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Learn about Planned Giving

With a planned gift, you can take care of yourself and take care of Stanford. The staff in the Office of Planned Giving is happy to help you explore how a planned gift might help you achieve your financial and philanthropic goals.

Water fountain, palm trees, and building on Stanford campus

Notice of rate increase

Stanford’s charitable gift annuity rates, which are offered in accordance with a rate structure recommended by the American Council on Gift Annuities (ACGA), increased effective on January 1, 2024. In addition, pursuant to recent legislation, there are new ways of funding a CGA with individual retirement plan accounts.

Questions? Get in touch.


Get in touch with the planned giving team.

(800) 227-8977, ext. 54358 (toll-free; U.S. only)
(650) 725-4358

What is planned giving?

Planned giving involves providing for a future gift to charities through your financial and estate plans. The university welcomes gifts made through different planned giving arrangements.

These arrangements can:

  • Provide for you or your loved ones

  • Entitle you to charitable income and/or gift or estate tax deductions

  • Enable you to leave a legacy for Stanford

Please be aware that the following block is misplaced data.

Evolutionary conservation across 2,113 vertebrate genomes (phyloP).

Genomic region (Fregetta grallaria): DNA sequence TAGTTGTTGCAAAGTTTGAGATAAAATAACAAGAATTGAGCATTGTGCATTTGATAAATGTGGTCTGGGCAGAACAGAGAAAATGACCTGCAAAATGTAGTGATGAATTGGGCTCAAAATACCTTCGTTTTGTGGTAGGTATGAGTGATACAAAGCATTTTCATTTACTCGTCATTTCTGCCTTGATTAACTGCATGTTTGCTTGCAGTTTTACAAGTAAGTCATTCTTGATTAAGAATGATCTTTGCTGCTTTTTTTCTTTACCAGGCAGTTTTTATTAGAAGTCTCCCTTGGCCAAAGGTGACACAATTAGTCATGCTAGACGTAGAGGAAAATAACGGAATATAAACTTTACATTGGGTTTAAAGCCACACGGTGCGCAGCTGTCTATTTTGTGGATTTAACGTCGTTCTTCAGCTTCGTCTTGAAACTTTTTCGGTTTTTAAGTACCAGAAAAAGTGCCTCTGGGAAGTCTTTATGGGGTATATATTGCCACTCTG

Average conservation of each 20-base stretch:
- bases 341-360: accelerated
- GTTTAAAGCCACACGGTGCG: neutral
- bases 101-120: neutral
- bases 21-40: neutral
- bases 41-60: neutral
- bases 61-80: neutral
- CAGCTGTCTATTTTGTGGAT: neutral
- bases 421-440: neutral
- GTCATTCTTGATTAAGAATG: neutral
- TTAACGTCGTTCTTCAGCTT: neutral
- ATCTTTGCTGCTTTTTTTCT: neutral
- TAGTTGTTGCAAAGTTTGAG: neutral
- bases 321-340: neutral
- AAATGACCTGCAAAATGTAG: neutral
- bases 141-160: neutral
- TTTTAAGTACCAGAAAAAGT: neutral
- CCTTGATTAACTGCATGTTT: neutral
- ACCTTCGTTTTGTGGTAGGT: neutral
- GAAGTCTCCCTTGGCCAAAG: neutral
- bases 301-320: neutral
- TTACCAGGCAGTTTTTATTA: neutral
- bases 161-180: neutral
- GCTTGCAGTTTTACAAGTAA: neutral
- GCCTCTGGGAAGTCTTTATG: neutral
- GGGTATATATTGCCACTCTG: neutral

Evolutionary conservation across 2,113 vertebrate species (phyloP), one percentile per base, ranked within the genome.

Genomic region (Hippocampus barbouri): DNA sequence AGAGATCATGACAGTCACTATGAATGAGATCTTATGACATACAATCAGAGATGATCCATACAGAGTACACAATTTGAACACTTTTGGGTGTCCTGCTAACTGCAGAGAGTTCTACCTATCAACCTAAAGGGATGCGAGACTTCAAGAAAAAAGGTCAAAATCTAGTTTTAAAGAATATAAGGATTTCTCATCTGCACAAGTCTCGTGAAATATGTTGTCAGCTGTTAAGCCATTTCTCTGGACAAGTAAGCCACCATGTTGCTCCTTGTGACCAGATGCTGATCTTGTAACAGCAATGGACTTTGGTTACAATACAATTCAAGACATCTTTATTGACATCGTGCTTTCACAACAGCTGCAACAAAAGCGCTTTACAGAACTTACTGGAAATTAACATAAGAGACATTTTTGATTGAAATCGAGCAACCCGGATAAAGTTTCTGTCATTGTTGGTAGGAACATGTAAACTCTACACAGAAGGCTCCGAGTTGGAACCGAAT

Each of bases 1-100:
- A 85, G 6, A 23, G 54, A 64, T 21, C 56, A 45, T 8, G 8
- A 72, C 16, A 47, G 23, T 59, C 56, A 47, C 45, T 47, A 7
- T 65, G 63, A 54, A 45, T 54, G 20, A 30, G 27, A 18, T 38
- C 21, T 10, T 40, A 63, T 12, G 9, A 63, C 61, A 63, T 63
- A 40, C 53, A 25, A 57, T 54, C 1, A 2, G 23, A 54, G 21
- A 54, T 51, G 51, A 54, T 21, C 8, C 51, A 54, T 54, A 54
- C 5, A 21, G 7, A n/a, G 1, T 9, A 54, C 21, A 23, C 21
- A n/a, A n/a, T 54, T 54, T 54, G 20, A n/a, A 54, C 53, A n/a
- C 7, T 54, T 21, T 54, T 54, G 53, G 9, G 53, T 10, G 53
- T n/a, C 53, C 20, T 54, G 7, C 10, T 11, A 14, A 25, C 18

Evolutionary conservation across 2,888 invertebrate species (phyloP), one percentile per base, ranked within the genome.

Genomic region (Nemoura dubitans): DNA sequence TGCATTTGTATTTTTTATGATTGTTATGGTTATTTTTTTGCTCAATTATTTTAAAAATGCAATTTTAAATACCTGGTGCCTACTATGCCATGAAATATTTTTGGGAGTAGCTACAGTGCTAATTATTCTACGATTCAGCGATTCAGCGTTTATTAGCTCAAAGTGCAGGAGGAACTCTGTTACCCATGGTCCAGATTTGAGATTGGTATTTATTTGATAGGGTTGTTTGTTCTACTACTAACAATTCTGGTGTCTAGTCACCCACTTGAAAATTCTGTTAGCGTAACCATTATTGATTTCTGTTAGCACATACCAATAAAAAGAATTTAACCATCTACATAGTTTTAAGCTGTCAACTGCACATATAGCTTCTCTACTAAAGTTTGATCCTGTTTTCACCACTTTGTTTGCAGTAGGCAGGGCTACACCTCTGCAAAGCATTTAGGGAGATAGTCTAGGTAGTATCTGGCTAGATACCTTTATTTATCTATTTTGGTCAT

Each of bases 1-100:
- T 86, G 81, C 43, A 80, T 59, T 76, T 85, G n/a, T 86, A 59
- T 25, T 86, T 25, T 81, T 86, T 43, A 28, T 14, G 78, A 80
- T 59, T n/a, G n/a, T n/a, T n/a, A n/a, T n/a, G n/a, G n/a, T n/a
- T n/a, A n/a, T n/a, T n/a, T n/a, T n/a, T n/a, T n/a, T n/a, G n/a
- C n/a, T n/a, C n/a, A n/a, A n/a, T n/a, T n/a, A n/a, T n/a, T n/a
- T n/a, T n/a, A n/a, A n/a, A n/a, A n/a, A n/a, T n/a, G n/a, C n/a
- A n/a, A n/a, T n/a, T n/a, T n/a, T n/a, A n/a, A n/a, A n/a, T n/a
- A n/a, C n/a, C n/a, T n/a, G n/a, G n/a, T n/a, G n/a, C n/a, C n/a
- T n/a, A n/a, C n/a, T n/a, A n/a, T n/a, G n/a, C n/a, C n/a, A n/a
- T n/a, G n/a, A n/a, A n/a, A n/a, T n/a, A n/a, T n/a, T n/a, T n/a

Types of planned gifts

Choosing the right planned gift depends on your personal circumstances and financial goals.

Bequests and estate plan gifts

You may make a bequest or gift through your estate by including a provision in your will or living trust, or by naming Stanford as a beneficiary of a retirement plan or life insurance policy. The amount left to the university (or any charity) can be expressed as a dollar amount or as a percentage of the assets to be given.

Life income gifts

A life income gift allows you to give assets to Stanford while providing yourself or others with income for a period of time before Stanford is permitted to use your gift. You may make a life income gift by transferring securities, cash, or other property to Stanford or a trustee. The university or trustee then manages the investment of the assets and pays an income to you, your designated beneficiaries, or both. Income payments continue for the beneficiaries’ lives or, in some cases, for a term of up to 20 years.

Join the Founding Grant Society

If you let Stanford know about your intended bequest or other planned gift, we will be able to thank you and recognize you as a member of the Founding Grant Society.

Why I give

Our gift to Stanford provides greater potential and greater possibility than anything we could do on our own.

Vic Althouse, PhD ’61, with his wife, Sue